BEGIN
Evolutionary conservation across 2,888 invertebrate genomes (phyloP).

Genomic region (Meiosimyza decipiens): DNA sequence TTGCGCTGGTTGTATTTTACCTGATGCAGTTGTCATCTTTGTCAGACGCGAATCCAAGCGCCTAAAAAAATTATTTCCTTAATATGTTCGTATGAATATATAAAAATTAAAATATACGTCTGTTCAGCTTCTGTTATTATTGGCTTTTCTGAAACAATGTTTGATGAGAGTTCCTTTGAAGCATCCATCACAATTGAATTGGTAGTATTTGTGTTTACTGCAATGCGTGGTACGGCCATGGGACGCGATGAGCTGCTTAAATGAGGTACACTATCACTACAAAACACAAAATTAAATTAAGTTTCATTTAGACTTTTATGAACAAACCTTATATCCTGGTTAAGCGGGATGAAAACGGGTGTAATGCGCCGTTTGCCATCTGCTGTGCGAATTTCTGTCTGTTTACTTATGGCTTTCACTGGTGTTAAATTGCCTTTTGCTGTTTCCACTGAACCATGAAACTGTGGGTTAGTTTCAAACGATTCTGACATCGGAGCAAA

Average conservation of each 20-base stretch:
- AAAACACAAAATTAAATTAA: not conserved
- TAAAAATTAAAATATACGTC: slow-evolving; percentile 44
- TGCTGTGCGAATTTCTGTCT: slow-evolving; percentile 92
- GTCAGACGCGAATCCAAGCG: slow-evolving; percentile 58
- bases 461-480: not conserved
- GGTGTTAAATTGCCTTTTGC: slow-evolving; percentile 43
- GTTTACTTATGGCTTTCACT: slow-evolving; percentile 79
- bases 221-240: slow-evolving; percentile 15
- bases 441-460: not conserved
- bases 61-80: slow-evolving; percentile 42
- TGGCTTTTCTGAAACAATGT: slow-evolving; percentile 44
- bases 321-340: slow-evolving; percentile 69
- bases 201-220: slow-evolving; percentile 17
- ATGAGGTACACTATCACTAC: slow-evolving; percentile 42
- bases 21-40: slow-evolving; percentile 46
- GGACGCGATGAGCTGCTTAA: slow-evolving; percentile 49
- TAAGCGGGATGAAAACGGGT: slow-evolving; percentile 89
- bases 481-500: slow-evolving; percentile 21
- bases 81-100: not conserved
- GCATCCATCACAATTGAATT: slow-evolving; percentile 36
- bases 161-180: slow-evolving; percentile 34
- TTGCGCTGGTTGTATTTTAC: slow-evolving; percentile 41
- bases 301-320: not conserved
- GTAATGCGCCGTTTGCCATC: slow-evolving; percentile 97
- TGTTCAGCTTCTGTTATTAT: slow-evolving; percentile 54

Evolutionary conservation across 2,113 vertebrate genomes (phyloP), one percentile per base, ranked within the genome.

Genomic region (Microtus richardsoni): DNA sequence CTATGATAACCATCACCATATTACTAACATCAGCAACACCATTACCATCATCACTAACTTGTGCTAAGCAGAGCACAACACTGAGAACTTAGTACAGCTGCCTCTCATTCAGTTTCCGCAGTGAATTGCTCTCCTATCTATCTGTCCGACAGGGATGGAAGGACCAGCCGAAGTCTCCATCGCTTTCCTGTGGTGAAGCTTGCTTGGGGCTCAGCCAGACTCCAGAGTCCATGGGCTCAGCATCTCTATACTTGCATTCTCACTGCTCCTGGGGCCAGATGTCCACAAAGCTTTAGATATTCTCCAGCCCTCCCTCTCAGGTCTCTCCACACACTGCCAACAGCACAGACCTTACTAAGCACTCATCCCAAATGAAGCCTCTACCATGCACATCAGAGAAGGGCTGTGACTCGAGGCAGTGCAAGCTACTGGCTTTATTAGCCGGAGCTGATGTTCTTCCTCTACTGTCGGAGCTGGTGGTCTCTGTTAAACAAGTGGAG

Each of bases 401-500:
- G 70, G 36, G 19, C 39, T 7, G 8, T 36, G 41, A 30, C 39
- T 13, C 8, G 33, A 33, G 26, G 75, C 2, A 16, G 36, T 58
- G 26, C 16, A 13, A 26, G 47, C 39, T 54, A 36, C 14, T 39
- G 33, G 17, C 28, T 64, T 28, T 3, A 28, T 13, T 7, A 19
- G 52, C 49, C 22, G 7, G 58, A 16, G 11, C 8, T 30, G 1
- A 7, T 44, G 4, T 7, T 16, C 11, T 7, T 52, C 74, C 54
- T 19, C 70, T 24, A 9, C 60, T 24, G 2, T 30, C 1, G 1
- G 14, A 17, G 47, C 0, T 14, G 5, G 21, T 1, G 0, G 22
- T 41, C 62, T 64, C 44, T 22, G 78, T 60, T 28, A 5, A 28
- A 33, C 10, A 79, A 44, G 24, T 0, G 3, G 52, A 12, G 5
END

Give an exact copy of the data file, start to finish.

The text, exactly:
Evolutionary conservation across 2,888 invertebrate genomes (phyloP).

Genomic region (Meiosimyza decipiens): DNA sequence TTGCGCTGGTTGTATTTTACCTGATGCAGTTGTCATCTTTGTCAGACGCGAATCCAAGCGCCTAAAAAAATTATTTCCTTAATATGTTCGTATGAATATATAAAAATTAAAATATACGTCTGTTCAGCTTCTGTTATTATTGGCTTTTCTGAAACAATGTTTGATGAGAGTTCCTTTGAAGCATCCATCACAATTGAATTGGTAGTATTTGTGTTTACTGCAATGCGTGGTACGGCCATGGGACGCGATGAGCTGCTTAAATGAGGTACACTATCACTACAAAACACAAAATTAAATTAAGTTTCATTTAGACTTTTATGAACAAACCTTATATCCTGGTTAAGCGGGATGAAAACGGGTGTAATGCGCCGTTTGCCATCTGCTGTGCGAATTTCTGTCTGTTTACTTATGGCTTTCACTGGTGTTAAATTGCCTTTTGCTGTTTCCACTGAACCATGAAACTGTGGGTTAGTTTCAAACGATTCTGACATCGGAGCAAA

Average conservation of each 20-base stretch:
- AAAACACAAAATTAAATTAA: not conserved
- TAAAAATTAAAATATACGTC: slow-evolving; percentile 44
- TGCTGTGCGAATTTCTGTCT: slow-evolving; percentile 92
- GTCAGACGCGAATCCAAGCG: slow-evolving; percentile 58
- bases 461-480: not conserved
- GGTGTTAAATTGCCTTTTGC: slow-evolving; percentile 43
- GTTTACTTATGGCTTTCACT: slow-evolving; percentile 79
- bases 221-240: slow-evolving; percentile 15
- bases 441-460: not conserved
- bases 61-80: slow-evolving; percentile 42
- TGGCTTTTCTGAAACAATGT: slow-evolving; percentile 44
- bases 321-340: slow-evolving; percentile 69
- bases 201-220: slow-evolving; percentile 17
- ATGAGGTACACTATCACTAC: slow-evolving; percentile 42
- bases 21-40: slow-evolving; percentile 46
- GGACGCGATGAGCTGCTTAA: slow-evolving; percentile 49
- TAAGCGGGATGAAAACGGGT: slow-evolving; percentile 89
- bases 481-500: slow-evolving; percentile 21
- bases 81-100: not conserved
- GCATCCATCACAATTGAATT: slow-evolving; percentile 36
- bases 161-180: slow-evolving; percentile 34
- TTGCGCTGGTTGTATTTTAC: slow-evolving; percentile 41
- bases 301-320: not conserved
- GTAATGCGCCGTTTGCCATC: slow-evolving; percentile 97
- TGTTCAGCTTCTGTTATTAT: slow-evolving; percentile 54

Evolutionary conservation across 2,113 vertebrate genomes (phyloP), one percentile per base, ranked within the genome.

Genomic region (Microtus richardsoni): DNA sequence CTATGATAACCATCACCATATTACTAACATCAGCAACACCATTACCATCATCACTAACTTGTGCTAAGCAGAGCACAACACTGAGAACTTAGTACAGCTGCCTCTCATTCAGTTTCCGCAGTGAATTGCTCTCCTATCTATCTGTCCGACAGGGATGGAAGGACCAGCCGAAGTCTCCATCGCTTTCCTGTGGTGAAGCTTGCTTGGGGCTCAGCCAGACTCCAGAGTCCATGGGCTCAGCATCTCTATACTTGCATTCTCACTGCTCCTGGGGCCAGATGTCCACAAAGCTTTAGATATTCTCCAGCCCTCCCTCTCAGGTCTCTCCACACACTGCCAACAGCACAGACCTTACTAAGCACTCATCCCAAATGAAGCCTCTACCATGCACATCAGAGAAGGGCTGTGACTCGAGGCAGTGCAAGCTACTGGCTTTATTAGCCGGAGCTGATGTTCTTCCTCTACTGTCGGAGCTGGTGGTCTCTGTTAAACAAGTGGAG

Each of bases 401-500:
- G 70, G 36, G 19, C 39, T 7, G 8, T 36, G 41, A 30, C 39
- T 13, C 8, G 33, A 33, G 26, G 75, C 2, A 16, G 36, T 58
- G 26, C 16, A 13, A 26, G 47, C 39, T 54, A 36, C 14, T 39
- G 33, G 17, C 28, T 64, T 28, T 3, A 28, T 13, T 7, A 19
- G 52, C 49, C 22, G 7, G 58, A 16, G 11, C 8, T 30, G 1
- A 7, T 44, G 4, T 7, T 16, C 11, T 7, T 52, C 74, C 54
- T 19, C 70, T 24, A 9, C 60, T 24, G 2, T 30, C 1, G 1
- G 14, A 17, G 47, C 0, T 14, G 5, G 21, T 1, G 0, G 22
- T 41, C 62, T 64, C 44, T 22, G 78, T 60, T 28, A 5, A 28
- A 33, C 10, A 79, A 44, G 24, T 0, G 3, G 52, A 12, G 5